The owners of Grove City-based Ohio Casualty Clean-up never lack for applicants when they have a job opening.

The owners of Grove City-based Ohio Casualty Clean-up never lack for applicants when they have a job opening.

A kind of macabre fascination spurred by the long-running television drama "CSI" and its clones means lots of people believe it would be "neat" to go into a home or business where a messy death has left blood and bone and brain matter and bodily fluids spattered about.

"For some reason they think that this is fun," said Christopher J. Kincaid, a partner in the business with fellow Columbus firefighter Chad A. Lowe.

It's not. It's smelly work, it's occasionally arduous and it's often very, very sad.

"The 'neat' wears off real fast," Kincaid said.

Ohio Casualty Clean-up LLC was formally incorporated in August 2006, using Lowe's Grove City residence as its ostensible headquarters. In fact, the partners and their six employees work mostly out of vans and pickups that carry the extensive equipment and supplies needed to give people back their homes after murder, suicide or some other form of death or disaster has made these places practically unlivable, according to Kincaid, who lives in Marysville.

Giving back homes is "exactly what we do," Kincaid said.

The Web site How Things Work has this to say about what Ohio Casualty Clean-up and similar outfits do:

"The police, the fire department and the crime-scene investigators who arrive at a crime scene perform crucial tasks in the aftermath of a violent death. But they don't, as a general rule, clean up. Mopping up after someone who dies violently is the responsibility of that person's family. And until recently, very few cleaning companies would handle that kind of job, so the family members ended up having to do it themselves. If ever there were a situation begging for capitalism to step in and take over, this was it.

"Crime-scene cleaners charge up to $600 an hour for their service, and most people would pay a lot more."

The two firefighters, 37-year-old Lowe and Kincaid, 48, first got into what they refer to as the "remediation business" back in 2005. They worked as sub-contractors for an out-of-town operation initially, but Kincaid said that they came to see this company as placing an often onerous financial hardship on people already faced with terrible situations. Lowe and Kincaid severed their ties with that company and launched their own operation.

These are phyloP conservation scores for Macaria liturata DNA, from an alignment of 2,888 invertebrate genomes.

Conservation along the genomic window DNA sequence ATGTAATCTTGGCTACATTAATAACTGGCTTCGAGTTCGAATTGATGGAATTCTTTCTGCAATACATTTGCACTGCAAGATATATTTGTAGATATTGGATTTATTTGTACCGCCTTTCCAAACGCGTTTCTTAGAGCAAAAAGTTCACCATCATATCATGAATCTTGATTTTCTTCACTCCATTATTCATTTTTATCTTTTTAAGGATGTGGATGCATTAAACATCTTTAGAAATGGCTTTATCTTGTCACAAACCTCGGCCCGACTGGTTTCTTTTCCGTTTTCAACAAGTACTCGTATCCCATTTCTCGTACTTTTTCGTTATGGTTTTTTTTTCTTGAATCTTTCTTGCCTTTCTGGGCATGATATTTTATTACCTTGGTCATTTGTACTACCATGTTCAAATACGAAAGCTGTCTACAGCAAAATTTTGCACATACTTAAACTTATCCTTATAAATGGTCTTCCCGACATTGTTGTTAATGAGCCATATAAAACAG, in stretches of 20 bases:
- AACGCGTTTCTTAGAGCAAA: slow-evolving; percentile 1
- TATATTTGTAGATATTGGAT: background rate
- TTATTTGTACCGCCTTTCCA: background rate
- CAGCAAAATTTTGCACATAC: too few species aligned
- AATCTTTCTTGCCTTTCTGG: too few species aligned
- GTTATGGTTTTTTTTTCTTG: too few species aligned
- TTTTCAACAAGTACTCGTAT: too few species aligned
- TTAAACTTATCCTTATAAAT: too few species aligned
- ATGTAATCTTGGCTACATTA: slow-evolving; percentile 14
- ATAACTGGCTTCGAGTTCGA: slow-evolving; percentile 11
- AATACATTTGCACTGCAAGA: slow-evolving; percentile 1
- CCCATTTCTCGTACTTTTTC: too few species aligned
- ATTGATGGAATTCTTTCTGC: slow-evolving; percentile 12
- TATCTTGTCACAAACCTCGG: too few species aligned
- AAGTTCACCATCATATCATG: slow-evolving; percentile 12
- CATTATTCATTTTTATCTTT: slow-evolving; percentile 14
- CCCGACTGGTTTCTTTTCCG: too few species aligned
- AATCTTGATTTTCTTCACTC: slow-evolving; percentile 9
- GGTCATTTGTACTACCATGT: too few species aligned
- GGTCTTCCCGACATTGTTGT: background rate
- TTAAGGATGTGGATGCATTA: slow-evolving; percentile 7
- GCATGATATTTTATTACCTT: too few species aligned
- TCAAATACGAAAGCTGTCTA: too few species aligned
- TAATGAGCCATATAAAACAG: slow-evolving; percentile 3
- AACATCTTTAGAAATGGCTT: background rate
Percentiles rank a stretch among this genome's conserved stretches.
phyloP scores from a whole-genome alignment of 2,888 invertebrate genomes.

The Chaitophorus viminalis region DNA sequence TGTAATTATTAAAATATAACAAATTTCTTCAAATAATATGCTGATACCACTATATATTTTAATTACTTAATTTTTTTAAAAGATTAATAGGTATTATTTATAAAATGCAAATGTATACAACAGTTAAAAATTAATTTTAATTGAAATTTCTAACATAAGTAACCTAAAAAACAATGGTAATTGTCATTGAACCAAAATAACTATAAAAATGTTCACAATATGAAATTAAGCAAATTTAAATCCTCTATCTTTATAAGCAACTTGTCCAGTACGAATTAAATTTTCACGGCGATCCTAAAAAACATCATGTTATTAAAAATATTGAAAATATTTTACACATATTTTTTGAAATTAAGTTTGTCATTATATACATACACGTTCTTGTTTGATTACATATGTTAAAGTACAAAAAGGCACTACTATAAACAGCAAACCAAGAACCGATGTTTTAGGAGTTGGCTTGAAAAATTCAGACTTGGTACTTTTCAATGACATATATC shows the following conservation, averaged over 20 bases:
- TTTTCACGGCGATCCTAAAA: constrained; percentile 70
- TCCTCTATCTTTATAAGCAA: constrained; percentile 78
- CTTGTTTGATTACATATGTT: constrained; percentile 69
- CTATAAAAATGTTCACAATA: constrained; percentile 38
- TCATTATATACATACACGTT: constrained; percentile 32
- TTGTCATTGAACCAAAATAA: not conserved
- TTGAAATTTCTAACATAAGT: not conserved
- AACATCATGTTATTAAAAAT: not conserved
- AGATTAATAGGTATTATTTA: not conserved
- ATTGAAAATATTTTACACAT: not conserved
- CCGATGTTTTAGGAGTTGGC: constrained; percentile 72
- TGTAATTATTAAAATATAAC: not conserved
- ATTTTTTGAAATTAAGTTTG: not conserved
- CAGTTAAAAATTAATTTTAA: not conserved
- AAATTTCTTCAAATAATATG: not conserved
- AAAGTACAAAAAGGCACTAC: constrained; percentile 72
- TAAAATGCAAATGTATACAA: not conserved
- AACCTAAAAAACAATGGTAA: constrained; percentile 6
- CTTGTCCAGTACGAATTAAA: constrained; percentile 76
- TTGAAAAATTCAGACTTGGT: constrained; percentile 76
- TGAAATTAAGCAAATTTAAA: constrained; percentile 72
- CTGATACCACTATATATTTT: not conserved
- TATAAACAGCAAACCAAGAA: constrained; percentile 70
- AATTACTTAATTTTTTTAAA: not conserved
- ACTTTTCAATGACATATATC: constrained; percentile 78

Speaking of "CSI," a memorable character in a 2004 episode was crime-scene cleaner Marty Gleason, portrayed by actor Pruitt Taylor Vince. At one point he cheerfully tells two of the investigators what's necessary to go into his line of work:

"All you really need is a strong stomach, a thorough knowledge of solvents, a little sensitivity, a little tact."

The strong stomach goes without saying, but Kincaid pointed out that hospital-grade disinfectants, not solvents, are crucial to blood removal. And, he said, it's a lot of sensitivity and a lot of tact that's required.

"It's an extremely emotional time for the families," Kincaid said. "They're really, really struggling. We listen if they want to talk, but we don't try to elicit information."

"You can almost sense an eerie feeling when you've walked in there," Lowe said. "You walk in there and you see pictures and in our line of work you know one of the people in them is probably not alive."

"We don't just go in and do the cleanup and leave," Kincaid said.

Instead, they help families deal with insurance companies and with contractors, making repairs where their work may have done some damage, he said. They also have been willing to work out trade arrangements for families without insurance or the means to cover the costs of the company's services.

The two principals for Ohio Casualty Clean-up and their employees, all of whom must comply with stringent Occupational Safety and Health Administration and Environmental Protection Agency standards regarding blood-borne pathogens, try their best to salvage as much personal property as possible in the wake of a tragic or violent death, Kincaid said. There's no way of knowing what might have a sentimental value for the people left behind.

They also operate with the utmost care, according to Kincaid.

"We go into every scene with the expectation that there is some kind of pathogen there and that we could contract the pathogen," he said.

Ohio Casualty Clean-up covers all 88 counties, and sometimes the firm's partners and workers are kept very busy with as many as three calls a day, according to Lowe. Other times, weeks go by without an assignment.

"It goes in spurts," was Lowe's somewhat unfortunate choice of words.

The company can be called to a scene where someone was dead in bed, undiscovered for days, which can in turn take days to "remediate," according to Kincaid, or it can be a minor blood cleanup. He and Lowe see only one consistent thing in the families they encounter.

"They absolutely do not know what to do," Kincaid said.

The Ohio Casualty Clean-up partners do.